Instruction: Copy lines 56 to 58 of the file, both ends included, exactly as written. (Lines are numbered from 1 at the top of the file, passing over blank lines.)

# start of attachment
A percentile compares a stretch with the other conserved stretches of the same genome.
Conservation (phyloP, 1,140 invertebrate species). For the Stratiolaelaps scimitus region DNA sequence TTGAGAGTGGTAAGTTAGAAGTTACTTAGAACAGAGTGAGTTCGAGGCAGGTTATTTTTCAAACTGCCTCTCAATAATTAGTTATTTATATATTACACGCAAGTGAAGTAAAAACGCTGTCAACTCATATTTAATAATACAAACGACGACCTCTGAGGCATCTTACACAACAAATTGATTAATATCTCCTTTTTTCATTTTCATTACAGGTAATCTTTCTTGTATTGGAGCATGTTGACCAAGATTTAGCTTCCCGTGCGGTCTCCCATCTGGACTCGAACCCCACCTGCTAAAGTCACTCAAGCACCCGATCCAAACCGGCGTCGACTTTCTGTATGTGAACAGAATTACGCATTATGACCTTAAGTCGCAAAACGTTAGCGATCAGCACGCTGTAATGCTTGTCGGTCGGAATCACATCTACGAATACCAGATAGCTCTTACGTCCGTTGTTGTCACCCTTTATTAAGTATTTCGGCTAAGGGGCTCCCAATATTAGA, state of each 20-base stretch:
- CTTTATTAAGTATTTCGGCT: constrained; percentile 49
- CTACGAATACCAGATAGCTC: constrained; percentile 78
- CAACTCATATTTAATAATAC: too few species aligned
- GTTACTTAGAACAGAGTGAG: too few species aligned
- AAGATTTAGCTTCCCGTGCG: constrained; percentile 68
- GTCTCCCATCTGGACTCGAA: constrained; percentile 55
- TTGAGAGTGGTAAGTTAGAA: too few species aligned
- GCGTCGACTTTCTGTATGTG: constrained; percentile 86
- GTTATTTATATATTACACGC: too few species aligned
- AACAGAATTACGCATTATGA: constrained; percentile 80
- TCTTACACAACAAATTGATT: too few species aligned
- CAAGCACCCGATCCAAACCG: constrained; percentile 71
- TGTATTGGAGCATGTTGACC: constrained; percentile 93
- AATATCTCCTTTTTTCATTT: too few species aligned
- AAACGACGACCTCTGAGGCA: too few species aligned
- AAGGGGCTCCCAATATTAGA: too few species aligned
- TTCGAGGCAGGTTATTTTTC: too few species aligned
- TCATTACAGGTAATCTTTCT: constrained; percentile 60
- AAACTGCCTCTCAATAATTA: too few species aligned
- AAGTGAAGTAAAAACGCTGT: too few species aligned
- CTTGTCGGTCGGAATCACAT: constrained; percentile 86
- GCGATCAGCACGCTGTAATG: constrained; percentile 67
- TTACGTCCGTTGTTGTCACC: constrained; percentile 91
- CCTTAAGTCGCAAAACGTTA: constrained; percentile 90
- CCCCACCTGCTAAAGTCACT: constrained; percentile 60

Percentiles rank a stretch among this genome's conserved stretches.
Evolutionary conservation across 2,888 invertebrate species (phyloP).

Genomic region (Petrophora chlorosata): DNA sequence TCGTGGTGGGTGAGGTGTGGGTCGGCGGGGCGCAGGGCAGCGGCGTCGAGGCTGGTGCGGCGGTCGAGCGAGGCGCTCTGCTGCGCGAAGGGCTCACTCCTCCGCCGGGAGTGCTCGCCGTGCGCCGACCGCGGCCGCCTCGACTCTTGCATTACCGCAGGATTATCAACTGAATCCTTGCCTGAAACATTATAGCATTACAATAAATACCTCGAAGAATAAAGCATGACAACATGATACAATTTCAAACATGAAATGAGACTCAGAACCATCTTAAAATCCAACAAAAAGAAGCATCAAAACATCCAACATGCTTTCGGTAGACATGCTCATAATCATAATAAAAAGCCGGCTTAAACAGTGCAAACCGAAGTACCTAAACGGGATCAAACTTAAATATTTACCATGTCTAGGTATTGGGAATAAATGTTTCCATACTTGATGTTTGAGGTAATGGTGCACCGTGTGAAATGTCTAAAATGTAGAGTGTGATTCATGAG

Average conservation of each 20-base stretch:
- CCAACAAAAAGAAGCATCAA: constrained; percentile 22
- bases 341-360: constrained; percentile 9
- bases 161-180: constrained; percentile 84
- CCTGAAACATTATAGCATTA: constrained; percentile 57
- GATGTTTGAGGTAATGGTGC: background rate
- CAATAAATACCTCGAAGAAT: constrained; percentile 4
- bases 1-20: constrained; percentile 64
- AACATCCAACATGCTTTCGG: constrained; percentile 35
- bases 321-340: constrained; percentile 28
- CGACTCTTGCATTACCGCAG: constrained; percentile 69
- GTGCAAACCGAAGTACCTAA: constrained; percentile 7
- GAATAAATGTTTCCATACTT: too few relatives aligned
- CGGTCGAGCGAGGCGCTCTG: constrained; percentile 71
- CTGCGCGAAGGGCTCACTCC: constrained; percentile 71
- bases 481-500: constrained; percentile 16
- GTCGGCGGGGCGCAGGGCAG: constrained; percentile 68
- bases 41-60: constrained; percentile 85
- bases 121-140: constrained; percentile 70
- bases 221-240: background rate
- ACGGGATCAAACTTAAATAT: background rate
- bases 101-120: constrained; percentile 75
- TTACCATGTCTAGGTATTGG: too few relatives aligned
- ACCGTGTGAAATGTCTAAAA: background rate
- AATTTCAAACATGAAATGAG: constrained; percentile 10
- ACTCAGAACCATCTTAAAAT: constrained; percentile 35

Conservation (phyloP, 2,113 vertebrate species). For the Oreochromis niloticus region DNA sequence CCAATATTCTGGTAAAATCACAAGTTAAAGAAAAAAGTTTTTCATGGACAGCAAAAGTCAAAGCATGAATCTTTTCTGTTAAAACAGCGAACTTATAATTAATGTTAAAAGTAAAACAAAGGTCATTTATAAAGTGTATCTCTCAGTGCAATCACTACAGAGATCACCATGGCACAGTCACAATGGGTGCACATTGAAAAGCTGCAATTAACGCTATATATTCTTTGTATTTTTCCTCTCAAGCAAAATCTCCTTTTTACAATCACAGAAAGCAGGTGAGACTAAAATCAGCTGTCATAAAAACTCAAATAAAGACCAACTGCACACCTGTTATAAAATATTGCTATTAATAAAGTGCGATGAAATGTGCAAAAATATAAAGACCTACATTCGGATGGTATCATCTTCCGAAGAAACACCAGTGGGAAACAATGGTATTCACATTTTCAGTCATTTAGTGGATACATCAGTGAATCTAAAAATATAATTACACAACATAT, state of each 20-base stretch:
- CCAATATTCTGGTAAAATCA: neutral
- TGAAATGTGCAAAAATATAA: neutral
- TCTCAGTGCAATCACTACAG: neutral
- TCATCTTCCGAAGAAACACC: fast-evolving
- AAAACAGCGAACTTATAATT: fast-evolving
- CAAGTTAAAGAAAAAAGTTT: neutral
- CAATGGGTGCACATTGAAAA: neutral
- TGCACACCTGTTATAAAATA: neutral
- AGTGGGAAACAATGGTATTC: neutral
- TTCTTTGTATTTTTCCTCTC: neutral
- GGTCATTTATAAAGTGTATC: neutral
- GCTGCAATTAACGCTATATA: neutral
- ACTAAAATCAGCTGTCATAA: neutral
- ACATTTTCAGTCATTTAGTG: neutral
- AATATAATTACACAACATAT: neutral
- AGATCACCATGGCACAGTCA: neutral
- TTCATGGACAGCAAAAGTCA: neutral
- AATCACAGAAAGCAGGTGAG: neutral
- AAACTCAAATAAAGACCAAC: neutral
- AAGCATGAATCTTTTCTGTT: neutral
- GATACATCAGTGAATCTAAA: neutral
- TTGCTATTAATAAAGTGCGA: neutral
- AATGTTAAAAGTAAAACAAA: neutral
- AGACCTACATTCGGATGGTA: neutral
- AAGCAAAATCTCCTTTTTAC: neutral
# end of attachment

- ACTCAGAACCATCTTAAAAT: constrained; percentile 35

Conservation (phyloP, 2,113 vertebrate species). For the Oreochromis niloticus region DNA sequence CCAATATTCTGGTAAAATCACAAGTTAAAGAAAAAAGTTTTTCATGGACAGCAAAAGTCAAAGCATGAATCTTTTCTGTTAAAACAGCGAACTTATAATTAATGTTAAAAGTAAAACAAAGGTCATTTATAAAGTGTATCTCTCAGTGCAATCACTACAGAGATCACCATGGCACAGTCACAATGGGTGCACATTGAAAAGCTGCAATTAACGCTATATATTCTTTGTATTTTTCCTCTCAAGCAAAATCTCCTTTTTACAATCACAGAAAGCAGGTGAGACTAAAATCAGCTGTCATAAAAACTCAAATAAAGACCAACTGCACACCTGTTATAAAATATTGCTATTAATAAAGTGCGATGAAATGTGCAAAAATATAAAGACCTACATTCGGATGGTATCATCTTCCGAAGAAACACCAGTGGGAAACAATGGTATTCACATTTTCAGTCATTTAGTGGATACATCAGTGAATCTAAAAATATAATTACACAACATAT, state of each 20-base stretch:
- CCAATATTCTGGTAAAATCA: neutral